Sheridan Institute Deploys Emergency Notification System Based on Cisco UAE
Sheridan Institute of Technology & Advanced Learning deployed an automated security and safety notification system based on Cisco Unified Communications technology.
The system—known as Sheridan Incident Response and Emergency Notification or SIREN)—is the first of its kind in North America and serves the college’s 15,000 full-time students and faculty members on three campuses.
According to Sumon Acharjee, director of IT at Sheridan, the college—which has a longstanding relationship with Cisco—had an emergency preparedness team in place for several years and the message of that team focused on improving communications.
“We were approached by that committee to look at some technology or capability to further enhance these communications at the college,” Acharjee says, noting that the college went with SIREN to utilize a wide variety of communications tools including telephones, PA systems, digital signage, computers, and more.
“SIREN allows our senior management and our emergency response team to focus on the situation rather than focusing on trying to coordinate the communication of all those capabilities,” he adds.
In the event of emergency, SIREN enables Sheridan to quickly assess the situation, make vital decisions, and notify the college community. By leveraging Sheridan's network infrastructure, Cisco’s Unified Application Environment (UAE), and custom applications and integration from UNIS LUMIN, Sheridan is able to share information in a number of ways.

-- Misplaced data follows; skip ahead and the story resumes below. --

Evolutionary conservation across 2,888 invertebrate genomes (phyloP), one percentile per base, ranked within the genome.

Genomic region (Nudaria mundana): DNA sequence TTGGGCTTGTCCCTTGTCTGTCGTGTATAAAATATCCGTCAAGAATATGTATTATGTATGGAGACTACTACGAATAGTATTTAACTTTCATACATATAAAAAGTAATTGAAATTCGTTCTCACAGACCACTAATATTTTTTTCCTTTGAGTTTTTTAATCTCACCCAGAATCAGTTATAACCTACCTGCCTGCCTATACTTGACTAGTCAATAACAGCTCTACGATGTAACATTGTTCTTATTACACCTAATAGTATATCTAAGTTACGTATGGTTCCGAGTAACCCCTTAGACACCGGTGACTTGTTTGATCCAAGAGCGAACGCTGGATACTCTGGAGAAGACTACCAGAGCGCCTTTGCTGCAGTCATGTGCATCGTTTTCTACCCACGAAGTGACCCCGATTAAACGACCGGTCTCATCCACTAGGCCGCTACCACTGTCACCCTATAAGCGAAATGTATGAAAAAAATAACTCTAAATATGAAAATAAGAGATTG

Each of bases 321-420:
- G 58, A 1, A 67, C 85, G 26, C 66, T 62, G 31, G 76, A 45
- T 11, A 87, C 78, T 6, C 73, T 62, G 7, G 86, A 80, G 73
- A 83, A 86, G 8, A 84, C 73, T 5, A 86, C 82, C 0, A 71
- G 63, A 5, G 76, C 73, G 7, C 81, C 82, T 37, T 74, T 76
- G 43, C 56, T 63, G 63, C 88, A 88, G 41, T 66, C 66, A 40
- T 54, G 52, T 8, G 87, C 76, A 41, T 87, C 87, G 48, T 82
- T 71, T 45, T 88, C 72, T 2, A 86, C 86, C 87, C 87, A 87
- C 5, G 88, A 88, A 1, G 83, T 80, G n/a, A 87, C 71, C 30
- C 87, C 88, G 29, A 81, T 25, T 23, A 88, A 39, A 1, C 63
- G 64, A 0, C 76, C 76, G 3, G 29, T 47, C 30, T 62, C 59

When the system is activated, students, faculty, staff, and visitors will be alerted immediately via:
- text-to-speech messages sent to the phones located in offices, classrooms, and throughout the campuses;
- digital signage located across all campuses and enables emergency teams to broadcast audio or text updates;
- paging systems that broadcast information and updates throughout all campuses or in select zones;
- text messages sent to cell phones and email accounts: and
- the Sheridan website on which messages are instantly posted.
Acharjee says the system—which is being deployment this summer—allows the college to send text messages to phones indicating the closure of a parking lot or contact students and staff via all available means of communication in the case of a weather emergency.
“The focus on this project was to solve a business problem by integrating every technology that’s out there—whether it be on a student or provided by Sheridan—and being interoperable with everything, in a very secure way,” says Jeff Seifert, CTO of Cisco Canada. “[That’s] key to having most effective communications around an incident, whether it be a safety [event] a weather event.”
According to Seifert, SIREN is different from similar systems due to its focus on multiple technologies and methods of communication.
“A lot schools, post-secondary institutions do have emergency procedures,” he says. “But the concept of pulling all available technologies together through a single coordination point that has high availability is something that’s unique…It’s really using every technology at your disposal to communicate effectively because really seconds matter.”
Acharjee agrees, noting that the system allows Sheridan to immediately “put some intelligence” on its network.
“But this is probably one of first implementation in an emergency response perspective to bring all these devices and capabilities together using one engine to drive that,” he says.